The Cybersecurity and Infrastructure Security Agency - Security Boulevard

The Cybersecurity and Infrastructure Security Agency


The Cybersecurity and Infrastructure Security Agency is an agency within the U.S. Department of Homeland Security (DHS). It was formed on November 16th, 2018 with the signing of the Cybersecurity and Infrastructure Security Agency Act of 2018.

What is CISA?

The Cybersecurity and Infrastructure Security Agency (CISA) was formerly the National Protection and Programs Directorate (NPPD). This new name for the DHS department better reflects its core function.

Like the National Security Agency (NSA) is tasked with protecting the .mil domains of the U.S. military, it’s the job of DHS (and more specifically CISA) to protect the .gov space of the civilian government. CISA’s name and mission both reflect its core mandate: to protect the U.S. critical infrastructure, especially against attacks performed via cyberspace.

The role of CISA in government

The job of CISA is to protect the government from being hacked. More specifically, this involves acting a lot like a third-party cybersecurity services provider to other government departments. CISA’s role includes:

  • Providing cybersecurity tools
  • Incident assessment and response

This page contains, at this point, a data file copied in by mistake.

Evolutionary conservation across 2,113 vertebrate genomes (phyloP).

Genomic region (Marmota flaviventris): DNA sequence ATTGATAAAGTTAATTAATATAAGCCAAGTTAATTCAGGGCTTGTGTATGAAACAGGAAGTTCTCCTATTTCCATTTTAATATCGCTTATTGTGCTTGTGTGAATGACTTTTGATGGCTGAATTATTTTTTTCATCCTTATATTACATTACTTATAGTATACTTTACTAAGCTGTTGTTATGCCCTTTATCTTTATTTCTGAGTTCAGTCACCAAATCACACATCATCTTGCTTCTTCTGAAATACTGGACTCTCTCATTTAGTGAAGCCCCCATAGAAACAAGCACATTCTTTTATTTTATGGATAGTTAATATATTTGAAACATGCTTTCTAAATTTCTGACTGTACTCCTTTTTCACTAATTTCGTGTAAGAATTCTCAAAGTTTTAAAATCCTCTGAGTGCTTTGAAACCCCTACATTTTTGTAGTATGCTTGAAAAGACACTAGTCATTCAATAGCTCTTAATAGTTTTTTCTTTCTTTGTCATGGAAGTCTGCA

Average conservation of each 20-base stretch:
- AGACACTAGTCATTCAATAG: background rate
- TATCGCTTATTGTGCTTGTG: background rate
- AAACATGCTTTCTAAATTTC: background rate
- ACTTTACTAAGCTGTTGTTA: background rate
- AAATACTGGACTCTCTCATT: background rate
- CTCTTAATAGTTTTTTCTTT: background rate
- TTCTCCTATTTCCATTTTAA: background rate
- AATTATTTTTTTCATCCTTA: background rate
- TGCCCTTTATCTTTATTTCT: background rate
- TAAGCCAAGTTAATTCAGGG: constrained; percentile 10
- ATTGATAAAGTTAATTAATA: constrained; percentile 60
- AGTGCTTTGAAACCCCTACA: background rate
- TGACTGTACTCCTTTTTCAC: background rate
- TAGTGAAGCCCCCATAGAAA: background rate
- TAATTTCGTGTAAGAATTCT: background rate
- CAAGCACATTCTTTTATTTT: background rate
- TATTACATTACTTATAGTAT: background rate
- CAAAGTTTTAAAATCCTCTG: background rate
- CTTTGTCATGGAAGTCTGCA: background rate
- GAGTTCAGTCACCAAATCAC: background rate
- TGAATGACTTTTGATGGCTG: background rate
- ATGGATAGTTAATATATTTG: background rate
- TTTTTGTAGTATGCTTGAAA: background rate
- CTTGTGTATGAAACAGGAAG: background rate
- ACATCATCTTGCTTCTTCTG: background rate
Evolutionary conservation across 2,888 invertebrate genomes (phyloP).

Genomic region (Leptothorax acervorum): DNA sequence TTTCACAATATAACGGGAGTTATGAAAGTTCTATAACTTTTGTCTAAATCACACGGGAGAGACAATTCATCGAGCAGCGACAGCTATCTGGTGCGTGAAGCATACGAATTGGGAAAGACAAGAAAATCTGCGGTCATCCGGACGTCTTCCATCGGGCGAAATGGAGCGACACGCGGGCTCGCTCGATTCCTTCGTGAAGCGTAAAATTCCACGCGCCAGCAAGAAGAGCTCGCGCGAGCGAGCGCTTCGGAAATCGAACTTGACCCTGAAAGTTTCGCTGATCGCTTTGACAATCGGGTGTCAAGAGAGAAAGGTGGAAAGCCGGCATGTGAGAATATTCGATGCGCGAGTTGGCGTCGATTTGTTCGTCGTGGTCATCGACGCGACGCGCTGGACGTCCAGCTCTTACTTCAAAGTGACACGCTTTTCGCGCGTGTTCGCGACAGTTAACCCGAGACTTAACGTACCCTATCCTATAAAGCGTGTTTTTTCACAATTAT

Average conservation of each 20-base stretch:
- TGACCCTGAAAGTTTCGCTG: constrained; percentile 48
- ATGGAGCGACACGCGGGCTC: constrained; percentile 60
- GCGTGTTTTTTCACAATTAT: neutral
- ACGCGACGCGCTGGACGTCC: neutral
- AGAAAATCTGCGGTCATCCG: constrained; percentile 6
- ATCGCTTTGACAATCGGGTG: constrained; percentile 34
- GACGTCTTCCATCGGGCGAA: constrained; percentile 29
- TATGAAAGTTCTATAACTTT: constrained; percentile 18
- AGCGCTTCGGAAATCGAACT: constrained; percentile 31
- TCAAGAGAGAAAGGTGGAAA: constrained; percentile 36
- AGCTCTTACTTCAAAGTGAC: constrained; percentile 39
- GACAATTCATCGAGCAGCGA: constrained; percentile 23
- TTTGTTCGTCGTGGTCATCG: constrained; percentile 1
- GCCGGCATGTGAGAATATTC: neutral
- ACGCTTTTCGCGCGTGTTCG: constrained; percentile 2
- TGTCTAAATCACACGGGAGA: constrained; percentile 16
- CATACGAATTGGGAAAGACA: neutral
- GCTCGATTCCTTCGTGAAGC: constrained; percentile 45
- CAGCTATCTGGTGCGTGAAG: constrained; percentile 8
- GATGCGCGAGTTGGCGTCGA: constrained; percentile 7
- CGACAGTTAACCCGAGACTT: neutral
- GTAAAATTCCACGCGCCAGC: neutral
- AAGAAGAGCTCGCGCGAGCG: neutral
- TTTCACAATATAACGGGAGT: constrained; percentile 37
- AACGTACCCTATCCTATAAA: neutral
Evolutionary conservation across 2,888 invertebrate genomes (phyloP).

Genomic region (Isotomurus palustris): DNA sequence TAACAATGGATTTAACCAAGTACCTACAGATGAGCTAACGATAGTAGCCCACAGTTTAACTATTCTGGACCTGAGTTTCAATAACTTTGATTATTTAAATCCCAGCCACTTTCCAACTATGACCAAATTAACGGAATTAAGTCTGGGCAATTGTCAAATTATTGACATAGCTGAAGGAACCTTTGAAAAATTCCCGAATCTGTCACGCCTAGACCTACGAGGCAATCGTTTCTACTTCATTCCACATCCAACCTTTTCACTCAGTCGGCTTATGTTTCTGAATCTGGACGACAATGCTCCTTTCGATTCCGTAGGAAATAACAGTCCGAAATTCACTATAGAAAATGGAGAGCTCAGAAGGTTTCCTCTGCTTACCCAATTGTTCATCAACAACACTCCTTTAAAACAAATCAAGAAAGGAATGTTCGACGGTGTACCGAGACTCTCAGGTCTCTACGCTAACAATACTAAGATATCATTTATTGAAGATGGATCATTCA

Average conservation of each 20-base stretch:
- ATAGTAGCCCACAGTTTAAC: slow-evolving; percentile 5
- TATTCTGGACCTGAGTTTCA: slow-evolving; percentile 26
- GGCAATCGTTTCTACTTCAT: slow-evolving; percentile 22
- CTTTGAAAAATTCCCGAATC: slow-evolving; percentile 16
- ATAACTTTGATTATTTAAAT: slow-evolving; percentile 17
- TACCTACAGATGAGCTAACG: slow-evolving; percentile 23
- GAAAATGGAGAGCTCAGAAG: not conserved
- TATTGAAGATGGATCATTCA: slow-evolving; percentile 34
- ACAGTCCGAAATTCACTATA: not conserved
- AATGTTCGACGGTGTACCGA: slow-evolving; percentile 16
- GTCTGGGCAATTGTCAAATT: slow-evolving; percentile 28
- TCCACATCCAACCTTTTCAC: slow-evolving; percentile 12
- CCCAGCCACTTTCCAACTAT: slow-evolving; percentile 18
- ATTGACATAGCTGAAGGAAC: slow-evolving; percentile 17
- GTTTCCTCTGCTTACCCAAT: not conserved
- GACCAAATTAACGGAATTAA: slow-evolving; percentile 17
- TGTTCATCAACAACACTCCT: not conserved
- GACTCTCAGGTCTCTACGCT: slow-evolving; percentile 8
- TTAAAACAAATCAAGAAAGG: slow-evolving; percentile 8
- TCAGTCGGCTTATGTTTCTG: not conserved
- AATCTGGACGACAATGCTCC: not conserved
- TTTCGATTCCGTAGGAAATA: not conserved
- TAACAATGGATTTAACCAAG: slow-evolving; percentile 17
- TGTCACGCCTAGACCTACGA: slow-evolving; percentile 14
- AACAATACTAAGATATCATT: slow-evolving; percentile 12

• Coordinating public/private sector partnerships for security and resilience
  • Technical assistance and assessments
  • Supporting emergency and natural disaster responders
  • Risk assessment for critical infrastructure

With this list of capabilities, it appears likely that CISA will continue to fill a consulting or advisory role for other government departments instead of a controlling one. Other departments will likely have to decide (or be ordered) to enlist CISA’s help when preparing to deal with potential threats.

Potential impacts of CISA

As a whole, CISA seems to be designed to provide U.S. government departments with the tools and aid that they need to protect themselves. With the agency only a few months old, it’s difficult to predict what they will do; however, some potential impacts stand out, based on their mandate (Read more...)

*** This is a Security Bloggers Network syndicated blog from Infosec Resources authored by Howard Poston. Read the original post at: